Train begins to clear air
D&SNGRR implements measures to curb emissions

The Durango & Silverton Narrow Gauge train prepares to leave the downtown depot on Tuesday morning. As part of its $1 million pledge to clean up emissions over the next five years, the train will be using wood pellets to stoke the engines overnight and will build another ash pit in Silverton for depositing spent coal ash /Photo by David Halterman

by Missy Votel

Making good on its pledge to reduce train smoke, the Durango & Silverton Narrow Gauge Railroad will be implementing two changes to operations this summer. For starters, the acrid pall of nighttime coal smoke over Durango’s southside will be replaced with a more appetizing option. As part of last January’s $1 million pledge to alleviate emissions over the next five years, the train will switch to wood pellets for its overnight firing needs.

“Instead of sulfur dioxide, we’ll presumably be enjoying somebody’s hickory barbeque,” said Jerry Swingle, longtime southside resident and member of the Train Smoke Task Force.

In addition to the use of the pellets, the railroad also will be incorporating the use of another ash pit in Silverton. Currently, all the spent coal ash is dumped in Durango. However, with a second pit in Silverton, spent cinders could be dumped before the train’s return trip, thus lessening impacts in Durango. “The locomotives have their fires cleaned at night and in the morning,” said Paul Schranck, D&SNG general manger and vice president for operations. “If they are cleaned in Silverton, then they won’t have to be cleaned at night in Durango.”

The Train Smoke Task Force, made up of train and government officials and citizens, was formed a year ago to examine solutions to the ongoing problem of smoke settling over Durango’s south neighborhoods. In addition to a test run last summer of the wood pellets – actually small, compact logs made from construction waste – the group also hired a consultant to study other smoke-mitigation measures. The consultants, Wasatch Railroad Contractors, of Cheyenne, Wyo., released a 130-page feasibility report last October. The report detailed several options for mitigating smoke, and the ash pit was one.

According to Wasatch, the smoldering ash pit self-combusts over time, emitting as much, if not more, smoke than an idling locomotive.

Schranck said he did not have a firm date for the completion of the ash pit in Silverton, but said the train is working with the town of Silverton as well as San Juan Basin Health Department on the issues of drainage and other potential health impacts. “We haven’t had any negative response so far,” he said.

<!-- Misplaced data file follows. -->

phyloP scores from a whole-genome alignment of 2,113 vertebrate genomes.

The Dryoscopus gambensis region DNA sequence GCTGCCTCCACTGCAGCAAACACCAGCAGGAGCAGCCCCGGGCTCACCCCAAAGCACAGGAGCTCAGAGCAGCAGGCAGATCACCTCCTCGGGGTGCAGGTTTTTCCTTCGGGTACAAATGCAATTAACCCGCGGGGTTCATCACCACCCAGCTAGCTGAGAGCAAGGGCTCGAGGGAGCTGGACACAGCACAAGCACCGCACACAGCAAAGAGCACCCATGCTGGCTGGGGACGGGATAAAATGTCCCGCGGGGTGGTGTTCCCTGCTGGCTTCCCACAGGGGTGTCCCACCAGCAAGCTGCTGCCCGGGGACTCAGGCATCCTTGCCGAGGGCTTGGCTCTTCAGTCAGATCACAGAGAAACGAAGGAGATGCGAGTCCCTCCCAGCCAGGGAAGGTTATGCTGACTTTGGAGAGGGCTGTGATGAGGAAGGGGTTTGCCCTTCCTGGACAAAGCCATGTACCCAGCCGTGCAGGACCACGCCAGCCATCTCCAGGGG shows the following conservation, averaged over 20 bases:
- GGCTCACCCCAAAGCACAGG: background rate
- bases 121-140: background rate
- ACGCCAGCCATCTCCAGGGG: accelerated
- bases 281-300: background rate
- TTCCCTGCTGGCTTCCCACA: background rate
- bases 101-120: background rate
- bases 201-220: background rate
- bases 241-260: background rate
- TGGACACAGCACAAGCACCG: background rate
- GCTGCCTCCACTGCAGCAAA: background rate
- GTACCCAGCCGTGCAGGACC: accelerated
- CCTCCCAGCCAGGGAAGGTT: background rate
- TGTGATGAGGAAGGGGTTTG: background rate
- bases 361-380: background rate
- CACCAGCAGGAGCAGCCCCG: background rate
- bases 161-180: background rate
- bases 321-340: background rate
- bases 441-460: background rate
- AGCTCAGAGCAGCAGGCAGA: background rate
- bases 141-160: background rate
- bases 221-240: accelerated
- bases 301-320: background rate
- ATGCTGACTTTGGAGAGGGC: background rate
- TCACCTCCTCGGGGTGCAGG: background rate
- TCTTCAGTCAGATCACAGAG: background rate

“Representatives from San Juan Basin Health met with our staff, and they were confident it should work.”

On the other hand, Schranck said the wood pellets should be in use by mid-May. “Summer is a goal, depending on success,” he said. “Hopefully, we’ll have great success. We did use them last summer, so we know they work.”

Right now, the train is working on building a pole barn to house the pellets, which are extremely susceptible to moisture. The pellets will be used overnight instead of coal to keep the engines warm, a method referred to as “hot standby.” In the summer of 2005, the train’s hot standby method was pinpointed as the main culprit of overnight pollution.

“What was happening was, the night watchman was shoveling a whole lot of coal into the firebox, overfueling it to the point that they were burning poorly and spitting out a horrendous amount of smoke,” said Swingle.

The new pellets produce one-tenth the amount of ash of coal: .8 percent versus between 7 and 8 percent for coal. “That’s a lot less for the scrubbers to clean,” said Swingle.

On the topic of scrubbers, Swingle said the Task Force is still working on ways to improve the train’s scrubber system in the future, such as adding more scrubbers, installing “snorkel extensions” between the locomotive stacks and the scrubbers, and adding a scrubber over the ash pit. “The point is to catch more smoke as it comes out of the stacks,” he said.

The Task Force is also still exploring the possibility of implementing some of Wasatch’s proposed fixes as well. According to Swingle, most of those suggestions were mechanical in nature, aimed at improving the trains’ combustion systems. Inefficient or incomplete combustion methods can lead to excessive emissions, he said. “As coal burns, it gives off gases because of not having enough air circulating,” he said.

To that end, the train is working with Minneapolis engineer Ron Kegel, who contributed to the Wasatch report, on coming up with a design to inject heated, fresh air into the firebox. Swingle, said the device, which would be similar to a catalytic converter in a car, would be a more cost-effective option than the front-end modifications recommended in the report. “It would cost about one-tenth of that or less, between $300,000 and $350,000 per locomotive,” he said.

The train will resume its runs to Silverton starting May 5. •

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